It's a crying shame that's a fantastic racing experience lurking beneath this shell of a game. There's an undiluted thrill to racing at 200mph; it's intense, nerve-shredding work, demanding damn near perfection from avid racers. Codemasters normally has an excellent track record when it comes to feature sets, which makes it even frustrating when it feels like we aren't getting the whole package. Having waited patiently for that generational leap, my advice to you would be wait for the no-doubt feature-packed version next year. That is unless you're a die-hard fan keen for those roster updates, at which point you've likely sold yourself on F1 2015 regardless.
What could've been a turning point for the F1 series instead feels like the same old grind. While F1 2015 has its moments, it just doesn't adapt enough to welcome new players with open arms, instead reaching out more to those who know what F1 racing is all about. Furthermore, the removal of crucial modes and meaningful multiplayer is sure to upset a few racing fans out there, especially when this game should've easily shifted into a higher gear. Maybe next year, we'll get the F1 game we truly deserve. For now, though, it's worth a rental at best.
There are people who care about Formula 1 more than you and I care about anything. F1 2015 rewards their passion with an impressive simulation of not only the actual races, but a slice of the elegant culture surrounding the sport. Unfortunately F1 2015 doesn't have room for much of anything else, finding itself lapped by modern peers in expected features and ease of approach.
If you just want to speed around tracks for a season, then fans will find entertainment here, but really, when it comes down to it, it's probably best to wait for next year's release where, hopefully, missing content is back to bring this great racing engine up to par with the quality of game modes that were once a feature of this franchise.
There is nothing majorly wrong with F1 2015 but there is nothing that is really going for it either. It is simply 'another F1 racing game,' except this time following the 2015 season. Graphics are good and the cars feel fast, yet it feels very basic in its gameplay.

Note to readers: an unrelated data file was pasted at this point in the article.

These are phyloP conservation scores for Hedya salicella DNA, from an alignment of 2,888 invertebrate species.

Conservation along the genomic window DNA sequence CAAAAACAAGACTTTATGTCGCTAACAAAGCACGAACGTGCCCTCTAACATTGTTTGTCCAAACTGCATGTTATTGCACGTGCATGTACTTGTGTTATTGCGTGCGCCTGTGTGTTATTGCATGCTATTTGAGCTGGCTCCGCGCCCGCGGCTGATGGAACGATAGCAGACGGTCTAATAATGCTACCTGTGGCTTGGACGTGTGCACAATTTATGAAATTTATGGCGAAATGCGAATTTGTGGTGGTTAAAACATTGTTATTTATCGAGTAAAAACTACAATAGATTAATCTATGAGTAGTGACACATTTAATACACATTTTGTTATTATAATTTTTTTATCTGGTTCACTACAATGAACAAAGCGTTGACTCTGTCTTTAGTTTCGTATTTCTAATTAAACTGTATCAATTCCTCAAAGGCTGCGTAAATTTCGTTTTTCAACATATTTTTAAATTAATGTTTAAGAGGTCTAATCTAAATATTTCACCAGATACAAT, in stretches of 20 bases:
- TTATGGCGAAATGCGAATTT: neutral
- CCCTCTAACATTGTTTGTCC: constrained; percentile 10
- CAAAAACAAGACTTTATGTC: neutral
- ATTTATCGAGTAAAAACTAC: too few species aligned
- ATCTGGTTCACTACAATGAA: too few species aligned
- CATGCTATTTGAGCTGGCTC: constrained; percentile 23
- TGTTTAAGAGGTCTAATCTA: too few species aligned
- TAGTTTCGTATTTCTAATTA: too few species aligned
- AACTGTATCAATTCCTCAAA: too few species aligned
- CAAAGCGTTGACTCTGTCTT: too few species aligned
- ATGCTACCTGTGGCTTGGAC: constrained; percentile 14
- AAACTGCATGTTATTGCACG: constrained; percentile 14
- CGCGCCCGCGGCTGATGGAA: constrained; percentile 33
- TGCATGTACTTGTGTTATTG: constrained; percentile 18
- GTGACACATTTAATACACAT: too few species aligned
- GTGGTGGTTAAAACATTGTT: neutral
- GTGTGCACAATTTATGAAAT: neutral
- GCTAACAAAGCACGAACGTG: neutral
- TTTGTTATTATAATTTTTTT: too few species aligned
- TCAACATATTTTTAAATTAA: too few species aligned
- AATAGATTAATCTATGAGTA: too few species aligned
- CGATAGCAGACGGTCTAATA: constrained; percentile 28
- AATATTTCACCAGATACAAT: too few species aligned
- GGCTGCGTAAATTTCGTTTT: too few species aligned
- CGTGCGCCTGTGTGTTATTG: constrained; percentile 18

A paltry offering of game modes and online issues really overshadow the many good things about F1 2015. As expected, the game looks and plays better than its earlier iterations, but it's just not a substitute for substance and functionality.
F1 2015's accurate portrayal of on the track racing action and visual splendor is largely overshadowed by a dearth of modes, a host of graphical glitches and nearly nonexistent multiplayer.
F1 2015 has the best on-circuit action the series has ever seen, buts serious technical issues, a dearth of game modes, and multiplayer which is functionally broken sour what is otherwise a wonderful game.
F1 2015 lays the foundations for the future by getting it right on the race track where it matters most. Ultimately, however, it's still in need of some bodywork to bring it fully up to speed with feature-heavy past releases.
F1 2015 feels like a step backwards for the series, which is disappointing given the new EGO engine, and the current generation of hardware. The core experience, however, remains one of the most realistic racing simulators available.
Unless you're a die-hard fan of the sport and absolutely must play each new season's championship, then this game is probably best skipped in favour of the inevitable follow up in 2016.
Ultimately, F1 2015 feels pretty lightweight in terms of content, and if you place it side by side with F1 2014, it's clear as day that what we have is little more than the bare-bones basics. In isolation, though, this year's instalment is still a decent game and worthy of any fan's attention. It feels like a good starting position for the series' run on current consoles, and 2016's iteration will hopefully be a little more fleshed out. For now, though, we have a very faithful recreation of the sport with superb handling and a reasonable step up in the graphics department. It's just a bit of a shame that there's not more to it.
We're not exactly seeing what the wait was for when it comes to F1 2015. The game is clearly rushed, riddled with bugs and lacking in some relatively basic features. You might spend enough time on track to watch that achievement for spending 10 hours in your car just reset itself and never pop (again, due to a bug) and have a fair amount of fun while you do so, but there's a more likely chance that you'll run into so many issues that you just don't bother turning up for the next race.